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ORIGINAL ARTICLE
Year : 2018  |  Volume : 22  |  Issue : 2  |  Page : 97-100
 

Assessment of silicosis awareness among stone mine workers of Rajasthan state


Department of Occupational Health, National Institute of Miners' Health, Nagpur, Maharashtra, India

Date of Web Publication1-Oct-2018

Correspondence Address:
Dr. Sarang Dhatrak
Department of Occupational Health, National Institute of Miners' Health, JNARDDC Campus, Amravati Road, Wadi, Nagpur - 440 023, Maharashtra
India
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Source of Support: None, Conflict of Interest: None


DOI: 10.4103/ijoem.IJOEM_63_18

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  Abstract 


Background: Silicosis is a known occupational lung disease prevalent among stone mine workers. It is commonly characterized by cough and shortening of breath, and is occasionally associated with tuberculosis and lung carcinogenicity. Silicosis is one of the major occupational disease all over the world and poses detrimental health effects to the workers in developing countries like India. Objective: The present study was conducted to assess the level of awareness and knowledge of silicosis among stone mine workers. Subjects and Methods: It was a personal questionnaire-based study conducted among stone mine workers of Jodhpur and Nagaur district of Rajasthan, India. The study was conducted during October 2016, and was based on close-ended questions related to silicosis awareness. The study subjects (n = 305) were 30 years or more. The questionnaire was divided into different sections: demographic characteristics, knowledge of silicosis, lifestyle, and educational level. Results: The results of the study revealed that education or literacy highly affects the knowledge about silicosis among stone mine workers. The awareness index was found nonsignificant for the alertness of silicosis in contrast to regions, age groups, and habit of two regions and was significant for literacy in two regions. Conclusion: This study concluded that the education level of mine workers affected the knowledge of silicosis. Free seminars, symposiums, and medical camps should be organized to make miners more aware of silicosis.


Keywords: Awareness, knowledge of silicosis, lifestyle, protection, silicosis


How to cite this article:
Nandi S, Burnase N, Barapatre A, Gulhane P, Dhatrak S. Assessment of silicosis awareness among stone mine workers of Rajasthan state. Indian J Occup Environ Med 2018;22:97-100

How to cite this URL:
Nandi S, Burnase N, Barapatre A, Gulhane P, Dhatrak S. Assessment of silicosis awareness among stone mine workers of Rajasthan state. Indian J Occup Environ Med [serial online] 2018 [cited 2018 Dec 18];22:97-100. Available from: http://www.ijoem.com/text.asp?2018/22/2/97/242545





  Introduction Top


Silicosis is an occupational lung disease prevalent among miners as well as workers of manufacturing and construction industries. It is a preventable disease caused by the inhalation of dust-containing silica generated during various mining activities. In both developing and developed countries, silicosis is one of the main health hazards.[1],[2],[3],[4] Silica exists in amorphous and crystalline forms. Amorphic silica imparts comparatively less toxicity than the crystalline form, which exhibits polymorphs like tridymite, cristobalite, and quartz. Earth's crust comprises silica in abundance, mainly composed of quartz dust.[5] Mining activities such as drilling, cutting, and crushing of minerals and rocks containing crystalline silica releases free silica in the working environment. The inhalation and deposition of silica dust particles results in persistent inflammation along with granuloma formation and fibrosis of lung tissues, resulting in the reduction of the functional capacity of lungs.[5],[6],[7] Occupational exposure to respirable crystalline silica dust particles is a causal agent of several occupational health hazards such as chronic obstructive pulmonary disease (COPD), silicosis, and pulmonary tuberculosis.[8] Silicosis can be categorized as acute silicosis, accelerated, and chronic on the basis of radiological findings and length of silica exposure.[9] As silicosis is associated with several disorders such as tuberculosis and lung cancer, it contributes to occupational morbidity and mortality.[10] Toxic effects of silica to alveolar macrophages are reported to play a vital role in triggering cellular mechanisms such as oxidative species generation and secretion of inflammatory cytokines, chemokines, and fibrogenic mediators, which are lethal to cells.[7]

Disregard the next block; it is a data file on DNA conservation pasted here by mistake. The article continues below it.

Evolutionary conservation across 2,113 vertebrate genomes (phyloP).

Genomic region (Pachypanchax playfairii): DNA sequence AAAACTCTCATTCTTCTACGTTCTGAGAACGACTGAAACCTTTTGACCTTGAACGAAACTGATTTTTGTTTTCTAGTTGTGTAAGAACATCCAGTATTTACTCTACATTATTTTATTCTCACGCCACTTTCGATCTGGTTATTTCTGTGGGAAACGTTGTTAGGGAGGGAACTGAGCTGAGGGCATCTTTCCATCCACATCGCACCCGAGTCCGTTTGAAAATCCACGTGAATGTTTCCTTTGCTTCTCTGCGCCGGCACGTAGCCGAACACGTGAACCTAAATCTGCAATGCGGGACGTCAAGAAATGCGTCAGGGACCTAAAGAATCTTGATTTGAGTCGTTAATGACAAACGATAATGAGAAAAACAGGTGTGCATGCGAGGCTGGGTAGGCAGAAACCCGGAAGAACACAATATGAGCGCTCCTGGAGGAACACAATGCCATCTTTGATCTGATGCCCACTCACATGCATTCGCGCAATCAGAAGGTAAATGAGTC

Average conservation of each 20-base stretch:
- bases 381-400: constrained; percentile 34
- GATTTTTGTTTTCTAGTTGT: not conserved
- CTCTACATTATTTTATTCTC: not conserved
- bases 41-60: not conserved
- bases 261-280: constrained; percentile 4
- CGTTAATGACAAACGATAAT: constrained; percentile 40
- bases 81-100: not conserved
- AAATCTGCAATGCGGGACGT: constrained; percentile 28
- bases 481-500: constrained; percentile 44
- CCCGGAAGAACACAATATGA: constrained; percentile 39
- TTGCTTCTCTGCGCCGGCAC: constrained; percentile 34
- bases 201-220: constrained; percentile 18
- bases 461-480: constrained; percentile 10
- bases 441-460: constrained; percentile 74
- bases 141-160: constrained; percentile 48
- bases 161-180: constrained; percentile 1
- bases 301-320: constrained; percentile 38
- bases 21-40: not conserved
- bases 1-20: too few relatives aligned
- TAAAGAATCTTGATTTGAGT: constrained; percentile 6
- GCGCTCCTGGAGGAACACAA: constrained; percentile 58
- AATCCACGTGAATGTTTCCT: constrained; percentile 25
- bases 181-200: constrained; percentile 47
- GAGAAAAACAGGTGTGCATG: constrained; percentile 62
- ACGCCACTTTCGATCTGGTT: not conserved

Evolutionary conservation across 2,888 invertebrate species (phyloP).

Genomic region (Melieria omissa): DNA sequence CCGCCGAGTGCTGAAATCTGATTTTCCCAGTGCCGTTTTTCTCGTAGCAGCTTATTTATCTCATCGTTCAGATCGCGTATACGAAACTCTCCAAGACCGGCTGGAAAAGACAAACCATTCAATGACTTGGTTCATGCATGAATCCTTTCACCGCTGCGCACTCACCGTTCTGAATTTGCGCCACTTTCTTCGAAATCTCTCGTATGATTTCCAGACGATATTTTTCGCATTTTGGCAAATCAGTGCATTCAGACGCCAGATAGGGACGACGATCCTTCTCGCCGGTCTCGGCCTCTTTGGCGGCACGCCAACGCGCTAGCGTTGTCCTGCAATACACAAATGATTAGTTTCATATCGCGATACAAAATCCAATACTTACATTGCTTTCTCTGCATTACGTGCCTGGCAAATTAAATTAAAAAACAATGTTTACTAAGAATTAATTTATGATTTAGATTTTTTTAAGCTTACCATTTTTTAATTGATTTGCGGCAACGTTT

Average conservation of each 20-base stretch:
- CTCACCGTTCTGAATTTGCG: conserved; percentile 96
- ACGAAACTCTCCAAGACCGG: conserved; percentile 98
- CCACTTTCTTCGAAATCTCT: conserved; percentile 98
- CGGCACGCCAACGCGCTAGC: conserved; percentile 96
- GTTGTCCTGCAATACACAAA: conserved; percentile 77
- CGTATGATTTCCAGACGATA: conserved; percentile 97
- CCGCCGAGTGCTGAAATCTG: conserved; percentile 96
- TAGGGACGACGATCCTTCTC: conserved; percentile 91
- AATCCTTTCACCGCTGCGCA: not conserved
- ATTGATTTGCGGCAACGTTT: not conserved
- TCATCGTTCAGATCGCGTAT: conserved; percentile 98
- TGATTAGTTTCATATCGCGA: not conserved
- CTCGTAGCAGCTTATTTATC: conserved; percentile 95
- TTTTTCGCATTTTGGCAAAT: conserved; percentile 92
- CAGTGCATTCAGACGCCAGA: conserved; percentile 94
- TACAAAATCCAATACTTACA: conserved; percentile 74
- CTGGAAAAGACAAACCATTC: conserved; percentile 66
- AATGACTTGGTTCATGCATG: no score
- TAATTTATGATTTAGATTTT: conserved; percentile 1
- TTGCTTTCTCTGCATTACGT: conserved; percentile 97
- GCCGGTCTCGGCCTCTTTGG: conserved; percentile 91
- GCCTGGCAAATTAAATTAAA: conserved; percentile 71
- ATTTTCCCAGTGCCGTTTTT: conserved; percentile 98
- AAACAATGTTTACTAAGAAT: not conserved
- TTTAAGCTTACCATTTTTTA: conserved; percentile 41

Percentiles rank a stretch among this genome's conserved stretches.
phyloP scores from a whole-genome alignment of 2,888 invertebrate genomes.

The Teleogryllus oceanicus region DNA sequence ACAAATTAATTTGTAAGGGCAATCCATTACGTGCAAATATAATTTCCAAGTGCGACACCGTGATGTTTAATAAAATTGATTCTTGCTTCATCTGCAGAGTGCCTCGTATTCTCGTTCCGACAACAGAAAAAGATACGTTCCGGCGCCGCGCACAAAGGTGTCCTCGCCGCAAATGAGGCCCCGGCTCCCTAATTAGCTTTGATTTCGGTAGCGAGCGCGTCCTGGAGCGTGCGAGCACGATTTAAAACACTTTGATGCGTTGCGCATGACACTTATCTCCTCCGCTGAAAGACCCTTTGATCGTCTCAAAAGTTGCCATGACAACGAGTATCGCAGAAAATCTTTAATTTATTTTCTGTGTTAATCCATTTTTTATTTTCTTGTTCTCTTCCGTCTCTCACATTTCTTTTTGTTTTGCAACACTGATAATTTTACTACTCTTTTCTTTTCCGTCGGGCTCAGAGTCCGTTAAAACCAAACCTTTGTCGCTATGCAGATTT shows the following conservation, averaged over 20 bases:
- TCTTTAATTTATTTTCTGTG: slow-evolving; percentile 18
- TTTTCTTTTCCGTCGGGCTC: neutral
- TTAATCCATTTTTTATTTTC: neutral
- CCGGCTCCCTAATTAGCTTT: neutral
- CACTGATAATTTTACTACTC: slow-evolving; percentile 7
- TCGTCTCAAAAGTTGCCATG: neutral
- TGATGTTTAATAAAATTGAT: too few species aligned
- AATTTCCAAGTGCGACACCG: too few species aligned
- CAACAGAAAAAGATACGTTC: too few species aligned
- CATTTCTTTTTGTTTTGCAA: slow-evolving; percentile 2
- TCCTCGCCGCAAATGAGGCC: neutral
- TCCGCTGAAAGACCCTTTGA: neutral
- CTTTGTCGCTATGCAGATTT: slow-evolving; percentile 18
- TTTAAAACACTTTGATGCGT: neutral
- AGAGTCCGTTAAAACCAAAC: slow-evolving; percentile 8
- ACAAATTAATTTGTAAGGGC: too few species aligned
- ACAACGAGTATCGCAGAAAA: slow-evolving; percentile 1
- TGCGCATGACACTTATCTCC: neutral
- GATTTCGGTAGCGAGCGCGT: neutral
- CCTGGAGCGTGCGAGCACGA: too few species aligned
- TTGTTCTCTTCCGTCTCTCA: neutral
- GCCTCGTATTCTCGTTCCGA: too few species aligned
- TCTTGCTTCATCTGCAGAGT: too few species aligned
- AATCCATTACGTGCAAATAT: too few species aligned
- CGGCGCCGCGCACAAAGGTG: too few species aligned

The epidemic of silica-associated disorders is common among workers of low and middle-income countries like India, China, Brazil, and South Africa.[5],[8] In a developing country like India, mining is one of the important occupations with approximately 1.7 million workers at a high risk of exposure to respirable silica.[4] Many attempts have been made for mitigating the prevalence of silicosis as it is one of the major global health hazards.[11] As silicosis is incurable but a preventable disease, awareness about its causation is the main tool for its prevention. The present study was conducted to assess the awareness for silicosis among the stone mine workers of Jodhpur and Nagaur districts of Rajasthan, India.